Common scleroderma causes may include abnormal immune or inflammatory activity, genetics, environmental factors, or hormones. As a result, the immune system stimulates cells called fibroblasts to produce too much collagen. This collagen then forms scar tissue around the cells of the skin and internal organs. Although these scleroderma causes have yet to be definitively proven, scientists do know that the condition is not transmittable or inherited.
Although scientists do not know the exact cause of scleroderma, they are certain that people cannot catch it from or transmit it to others. Studies also show that scleroderma is not inherited.
Scientists suspect that scleroderma is the result of several factors, which may include:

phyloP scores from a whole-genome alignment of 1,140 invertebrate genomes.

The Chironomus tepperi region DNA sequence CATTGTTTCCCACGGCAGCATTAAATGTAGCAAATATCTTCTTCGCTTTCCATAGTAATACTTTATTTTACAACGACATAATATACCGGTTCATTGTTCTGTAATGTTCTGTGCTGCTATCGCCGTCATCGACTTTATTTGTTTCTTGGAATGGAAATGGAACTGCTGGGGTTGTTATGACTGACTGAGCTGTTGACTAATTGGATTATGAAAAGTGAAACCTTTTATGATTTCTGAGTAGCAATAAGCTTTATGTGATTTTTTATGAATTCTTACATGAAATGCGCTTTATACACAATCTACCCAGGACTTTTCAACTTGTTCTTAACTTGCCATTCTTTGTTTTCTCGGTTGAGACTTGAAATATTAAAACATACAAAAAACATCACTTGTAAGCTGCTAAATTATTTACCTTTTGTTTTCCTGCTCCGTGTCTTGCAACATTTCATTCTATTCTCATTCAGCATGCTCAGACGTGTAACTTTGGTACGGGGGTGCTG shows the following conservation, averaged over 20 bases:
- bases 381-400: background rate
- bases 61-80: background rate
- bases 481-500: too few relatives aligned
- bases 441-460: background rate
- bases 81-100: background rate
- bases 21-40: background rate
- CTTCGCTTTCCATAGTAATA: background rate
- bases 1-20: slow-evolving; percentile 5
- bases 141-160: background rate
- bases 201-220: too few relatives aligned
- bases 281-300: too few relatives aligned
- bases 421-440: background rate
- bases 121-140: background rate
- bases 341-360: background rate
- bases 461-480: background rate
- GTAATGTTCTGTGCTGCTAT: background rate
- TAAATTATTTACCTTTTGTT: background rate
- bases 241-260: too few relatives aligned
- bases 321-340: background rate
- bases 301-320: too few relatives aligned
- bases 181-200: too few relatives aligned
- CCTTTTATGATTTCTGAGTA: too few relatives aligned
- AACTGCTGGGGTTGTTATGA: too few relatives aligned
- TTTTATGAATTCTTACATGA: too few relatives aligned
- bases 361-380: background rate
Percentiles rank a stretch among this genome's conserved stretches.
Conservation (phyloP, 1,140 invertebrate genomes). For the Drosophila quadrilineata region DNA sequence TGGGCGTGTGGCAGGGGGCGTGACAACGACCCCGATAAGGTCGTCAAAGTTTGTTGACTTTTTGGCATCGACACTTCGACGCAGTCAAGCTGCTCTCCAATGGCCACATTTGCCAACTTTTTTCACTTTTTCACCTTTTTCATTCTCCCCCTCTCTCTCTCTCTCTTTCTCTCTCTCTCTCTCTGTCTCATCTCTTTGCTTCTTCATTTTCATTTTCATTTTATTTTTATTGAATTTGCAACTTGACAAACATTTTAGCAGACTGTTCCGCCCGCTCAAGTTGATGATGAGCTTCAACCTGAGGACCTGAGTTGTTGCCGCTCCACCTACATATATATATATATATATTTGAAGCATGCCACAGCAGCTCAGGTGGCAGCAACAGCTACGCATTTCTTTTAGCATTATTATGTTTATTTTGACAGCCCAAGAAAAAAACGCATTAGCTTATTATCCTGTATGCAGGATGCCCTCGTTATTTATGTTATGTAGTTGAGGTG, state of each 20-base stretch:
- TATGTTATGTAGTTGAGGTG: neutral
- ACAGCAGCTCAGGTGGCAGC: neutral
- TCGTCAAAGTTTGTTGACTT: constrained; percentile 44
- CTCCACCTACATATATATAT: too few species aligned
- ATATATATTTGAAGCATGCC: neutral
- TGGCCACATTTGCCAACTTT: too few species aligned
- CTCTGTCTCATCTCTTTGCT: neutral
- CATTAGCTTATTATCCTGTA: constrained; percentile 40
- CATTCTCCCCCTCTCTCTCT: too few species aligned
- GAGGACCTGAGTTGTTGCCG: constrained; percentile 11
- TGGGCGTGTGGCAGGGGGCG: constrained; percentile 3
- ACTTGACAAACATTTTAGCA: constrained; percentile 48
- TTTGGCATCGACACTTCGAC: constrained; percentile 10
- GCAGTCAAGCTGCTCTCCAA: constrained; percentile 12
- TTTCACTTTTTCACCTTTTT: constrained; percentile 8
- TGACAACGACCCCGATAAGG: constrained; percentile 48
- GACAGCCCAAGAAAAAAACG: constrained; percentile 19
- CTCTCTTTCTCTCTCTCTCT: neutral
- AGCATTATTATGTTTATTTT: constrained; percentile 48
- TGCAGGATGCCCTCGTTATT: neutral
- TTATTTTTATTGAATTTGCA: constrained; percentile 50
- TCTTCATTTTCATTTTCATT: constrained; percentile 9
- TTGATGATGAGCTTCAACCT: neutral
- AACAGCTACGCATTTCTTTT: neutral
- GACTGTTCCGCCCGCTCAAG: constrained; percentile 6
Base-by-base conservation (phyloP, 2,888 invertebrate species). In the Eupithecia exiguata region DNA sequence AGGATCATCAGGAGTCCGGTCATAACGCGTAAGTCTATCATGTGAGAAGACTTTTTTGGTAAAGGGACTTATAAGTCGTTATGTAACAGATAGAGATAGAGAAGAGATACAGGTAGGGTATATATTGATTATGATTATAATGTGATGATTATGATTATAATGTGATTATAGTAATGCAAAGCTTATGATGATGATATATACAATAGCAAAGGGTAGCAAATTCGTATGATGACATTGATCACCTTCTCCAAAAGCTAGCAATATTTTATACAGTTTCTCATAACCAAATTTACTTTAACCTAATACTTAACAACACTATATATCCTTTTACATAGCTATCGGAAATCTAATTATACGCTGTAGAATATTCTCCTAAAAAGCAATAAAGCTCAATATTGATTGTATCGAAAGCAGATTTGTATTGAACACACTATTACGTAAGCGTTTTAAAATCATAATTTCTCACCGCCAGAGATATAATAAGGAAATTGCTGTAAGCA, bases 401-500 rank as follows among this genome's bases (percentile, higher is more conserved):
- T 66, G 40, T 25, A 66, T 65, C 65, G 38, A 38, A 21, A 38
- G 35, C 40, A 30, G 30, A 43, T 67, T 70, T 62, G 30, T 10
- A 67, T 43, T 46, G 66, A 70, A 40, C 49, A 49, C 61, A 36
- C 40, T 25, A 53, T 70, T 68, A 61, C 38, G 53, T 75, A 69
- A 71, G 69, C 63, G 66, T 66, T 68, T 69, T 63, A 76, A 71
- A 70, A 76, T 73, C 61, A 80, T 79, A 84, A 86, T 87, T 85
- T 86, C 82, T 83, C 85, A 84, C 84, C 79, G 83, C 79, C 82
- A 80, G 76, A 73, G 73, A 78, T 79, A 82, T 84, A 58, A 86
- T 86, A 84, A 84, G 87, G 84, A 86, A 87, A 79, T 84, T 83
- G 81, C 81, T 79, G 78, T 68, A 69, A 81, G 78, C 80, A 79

- Abnormal immune or inflammatory activity
Like many other rheumatic disorders, scleroderma is believed to be an autoimmune disease. An autoimmune disease is a disease that occurs when the immune system, for unknown reasons, turns against one's own body.
In scleroderma, the immune system is thought to stimulate cells called fibroblasts to produce too much collagen. In turn, this collagen forms thick, connective tissue that builds up around the cells of the skin and internal organs. In milder forms of scleroderma, the symptoms of this buildup are limited to the skin and blood vessels. In more serious forms, these symptoms can interfere with normal functioning of skin, blood vessels, joints, and internal organs.